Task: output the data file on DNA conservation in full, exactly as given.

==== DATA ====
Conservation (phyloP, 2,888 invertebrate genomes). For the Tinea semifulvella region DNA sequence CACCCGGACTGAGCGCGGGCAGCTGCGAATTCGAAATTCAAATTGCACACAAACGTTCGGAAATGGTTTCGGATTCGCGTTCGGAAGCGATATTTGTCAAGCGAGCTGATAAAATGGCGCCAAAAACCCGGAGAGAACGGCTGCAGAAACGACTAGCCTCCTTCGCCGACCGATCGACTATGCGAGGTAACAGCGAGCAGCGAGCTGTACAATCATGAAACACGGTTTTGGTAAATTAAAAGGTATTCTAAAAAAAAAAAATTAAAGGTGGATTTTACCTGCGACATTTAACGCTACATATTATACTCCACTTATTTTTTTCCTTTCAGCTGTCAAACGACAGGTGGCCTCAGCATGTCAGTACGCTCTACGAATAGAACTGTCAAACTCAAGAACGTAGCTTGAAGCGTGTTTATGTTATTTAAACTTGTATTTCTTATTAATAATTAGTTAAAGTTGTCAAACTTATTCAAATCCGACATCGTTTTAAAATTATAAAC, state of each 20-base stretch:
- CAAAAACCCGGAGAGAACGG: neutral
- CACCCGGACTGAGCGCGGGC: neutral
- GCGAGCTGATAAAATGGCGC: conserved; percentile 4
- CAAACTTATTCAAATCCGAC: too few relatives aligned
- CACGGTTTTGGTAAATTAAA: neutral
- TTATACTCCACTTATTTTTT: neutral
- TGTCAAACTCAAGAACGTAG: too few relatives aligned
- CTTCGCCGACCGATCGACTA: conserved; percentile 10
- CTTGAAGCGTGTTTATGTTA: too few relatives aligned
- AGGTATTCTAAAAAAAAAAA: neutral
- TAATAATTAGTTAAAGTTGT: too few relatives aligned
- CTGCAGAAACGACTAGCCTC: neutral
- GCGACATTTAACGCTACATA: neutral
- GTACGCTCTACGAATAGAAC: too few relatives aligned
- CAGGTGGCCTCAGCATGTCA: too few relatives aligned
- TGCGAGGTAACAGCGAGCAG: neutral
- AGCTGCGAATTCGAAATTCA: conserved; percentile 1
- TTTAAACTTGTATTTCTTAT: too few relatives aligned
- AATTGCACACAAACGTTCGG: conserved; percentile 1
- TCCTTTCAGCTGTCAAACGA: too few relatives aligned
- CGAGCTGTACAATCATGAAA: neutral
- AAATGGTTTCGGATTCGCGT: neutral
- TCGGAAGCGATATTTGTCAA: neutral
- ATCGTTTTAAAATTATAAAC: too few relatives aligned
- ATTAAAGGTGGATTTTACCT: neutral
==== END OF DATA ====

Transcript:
Conservation (phyloP, 2,888 invertebrate genomes). For the Tinea semifulvella region DNA sequence CACCCGGACTGAGCGCGGGCAGCTGCGAATTCGAAATTCAAATTGCACACAAACGTTCGGAAATGGTTTCGGATTCGCGTTCGGAAGCGATATTTGTCAAGCGAGCTGATAAAATGGCGCCAAAAACCCGGAGAGAACGGCTGCAGAAACGACTAGCCTCCTTCGCCGACCGATCGACTATGCGAGGTAACAGCGAGCAGCGAGCTGTACAATCATGAAACACGGTTTTGGTAAATTAAAAGGTATTCTAAAAAAAAAAAATTAAAGGTGGATTTTACCTGCGACATTTAACGCTACATATTATACTCCACTTATTTTTTTCCTTTCAGCTGTCAAACGACAGGTGGCCTCAGCATGTCAGTACGCTCTACGAATAGAACTGTCAAACTCAAGAACGTAGCTTGAAGCGTGTTTATGTTATTTAAACTTGTATTTCTTATTAATAATTAGTTAAAGTTGTCAAACTTATTCAAATCCGACATCGTTTTAAAATTATAAAC, state of each 20-base stretch:
- CAAAAACCCGGAGAGAACGG: neutral
- CACCCGGACTGAGCGCGGGC: neutral
- GCGAGCTGATAAAATGGCGC: conserved; percentile 4
- CAAACTTATTCAAATCCGAC: too few relatives aligned
- CACGGTTTTGGTAAATTAAA: neutral
- TTATACTCCACTTATTTTTT: neutral
- TGTCAAACTCAAGAACGTAG: too few relatives aligned
- CTTCGCCGACCGATCGACTA: conserved; percentile 10
- CTTGAAGCGTGTTTATGTTA: too few relatives aligned
- AGGTATTCTAAAAAAAAAAA: neutral
- TAATAATTAGTTAAAGTTGT: too few relatives aligned
- CTGCAGAAACGACTAGCCTC: neutral
- GCGACATTTAACGCTACATA: neutral
- GTACGCTCTACGAATAGAAC: too few relatives aligned
- CAGGTGGCCTCAGCATGTCA: too few relatives aligned
- TGCGAGGTAACAGCGAGCAG: neutral
- AGCTGCGAATTCGAAATTCA: conserved; percentile 1
- TTTAAACTTGTATTTCTTAT: too few relatives aligned
- AATTGCACACAAACGTTCGG: conserved; percentile 1
- TCCTTTCAGCTGTCAAACGA: too few relatives aligned
- CGAGCTGTACAATCATGAAA: neutral
- AAATGGTTTCGGATTCGCGT: neutral
- TCGGAAGCGATATTTGTCAA: neutral
- ATCGTTTTAAAATTATAAAC: too few relatives aligned
- ATTAAAGGTGGATTTTACCT: neutral